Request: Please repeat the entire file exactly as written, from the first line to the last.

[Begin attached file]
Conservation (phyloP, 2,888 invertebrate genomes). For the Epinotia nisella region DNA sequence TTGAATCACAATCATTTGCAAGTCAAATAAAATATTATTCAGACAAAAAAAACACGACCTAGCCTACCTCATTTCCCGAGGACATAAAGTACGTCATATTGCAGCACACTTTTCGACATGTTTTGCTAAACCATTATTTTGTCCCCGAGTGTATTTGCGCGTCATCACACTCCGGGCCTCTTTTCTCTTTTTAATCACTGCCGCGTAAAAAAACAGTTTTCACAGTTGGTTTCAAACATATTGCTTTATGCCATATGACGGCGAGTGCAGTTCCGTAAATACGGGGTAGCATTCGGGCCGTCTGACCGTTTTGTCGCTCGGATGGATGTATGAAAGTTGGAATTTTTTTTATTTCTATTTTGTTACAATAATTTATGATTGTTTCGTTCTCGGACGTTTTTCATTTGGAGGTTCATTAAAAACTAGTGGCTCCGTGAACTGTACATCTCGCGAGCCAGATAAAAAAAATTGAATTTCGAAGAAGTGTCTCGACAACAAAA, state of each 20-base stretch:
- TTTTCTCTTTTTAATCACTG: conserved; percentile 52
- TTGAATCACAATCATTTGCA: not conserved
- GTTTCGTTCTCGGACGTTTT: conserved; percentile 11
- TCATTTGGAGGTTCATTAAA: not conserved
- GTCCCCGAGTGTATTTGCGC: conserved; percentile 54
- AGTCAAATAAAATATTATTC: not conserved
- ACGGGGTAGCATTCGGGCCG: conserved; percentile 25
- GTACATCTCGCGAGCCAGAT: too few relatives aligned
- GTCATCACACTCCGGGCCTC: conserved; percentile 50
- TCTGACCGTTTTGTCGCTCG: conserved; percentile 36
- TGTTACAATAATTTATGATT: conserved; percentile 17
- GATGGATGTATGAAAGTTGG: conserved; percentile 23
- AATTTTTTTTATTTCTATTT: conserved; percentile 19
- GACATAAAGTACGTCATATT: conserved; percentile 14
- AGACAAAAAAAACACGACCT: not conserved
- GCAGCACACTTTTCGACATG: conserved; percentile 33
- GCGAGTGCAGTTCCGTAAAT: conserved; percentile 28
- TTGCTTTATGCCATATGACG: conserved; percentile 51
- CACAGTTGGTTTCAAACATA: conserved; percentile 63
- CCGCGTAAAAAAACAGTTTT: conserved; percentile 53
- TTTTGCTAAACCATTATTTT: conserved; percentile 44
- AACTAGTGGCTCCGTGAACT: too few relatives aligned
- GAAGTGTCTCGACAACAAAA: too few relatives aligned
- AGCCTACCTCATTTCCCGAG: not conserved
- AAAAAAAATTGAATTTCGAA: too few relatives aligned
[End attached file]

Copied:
Conservation (phyloP, 2,888 invertebrate genomes). For the Epinotia nisella region DNA sequence TTGAATCACAATCATTTGCAAGTCAAATAAAATATTATTCAGACAAAAAAAACACGACCTAGCCTACCTCATTTCCCGAGGACATAAAGTACGTCATATTGCAGCACACTTTTCGACATGTTTTGCTAAACCATTATTTTGTCCCCGAGTGTATTTGCGCGTCATCACACTCCGGGCCTCTTTTCTCTTTTTAATCACTGCCGCGTAAAAAAACAGTTTTCACAGTTGGTTTCAAACATATTGCTTTATGCCATATGACGGCGAGTGCAGTTCCGTAAATACGGGGTAGCATTCGGGCCGTCTGACCGTTTTGTCGCTCGGATGGATGTATGAAAGTTGGAATTTTTTTTATTTCTATTTTGTTACAATAATTTATGATTGTTTCGTTCTCGGACGTTTTTCATTTGGAGGTTCATTAAAAACTAGTGGCTCCGTGAACTGTACATCTCGCGAGCCAGATAAAAAAAATTGAATTTCGAAGAAGTGTCTCGACAACAAAA, state of each 20-base stretch:
- TTTTCTCTTTTTAATCACTG: conserved; percentile 52
- TTGAATCACAATCATTTGCA: not conserved
- GTTTCGTTCTCGGACGTTTT: conserved; percentile 11
- TCATTTGGAGGTTCATTAAA: not conserved
- GTCCCCGAGTGTATTTGCGC: conserved; percentile 54
- AGTCAAATAAAATATTATTC: not conserved
- ACGGGGTAGCATTCGGGCCG: conserved; percentile 25
- GTACATCTCGCGAGCCAGAT: too few relatives aligned
- GTCATCACACTCCGGGCCTC: conserved; percentile 50
- TCTGACCGTTTTGTCGCTCG: conserved; percentile 36
- TGTTACAATAATTTATGATT: conserved; percentile 17
- GATGGATGTATGAAAGTTGG: conserved; percentile 23
- AATTTTTTTTATTTCTATTT: conserved; percentile 19
- GACATAAAGTACGTCATATT: conserved; percentile 14
- AGACAAAAAAAACACGACCT: not conserved
- GCAGCACACTTTTCGACATG: conserved; percentile 33
- GCGAGTGCAGTTCCGTAAAT: conserved; percentile 28
- TTGCTTTATGCCATATGACG: conserved; percentile 51
- CACAGTTGGTTTCAAACATA: conserved; percentile 63
- CCGCGTAAAAAAACAGTTTT: conserved; percentile 53
- TTTTGCTAAACCATTATTTT: conserved; percentile 44
- AACTAGTGGCTCCGTGAACT: too few relatives aligned
- GAAGTGTCTCGACAACAAAA: too few relatives aligned
- AGCCTACCTCATTTCCCGAG: not conserved
- AAAAAAAATTGAATTTCGAA: too few relatives aligned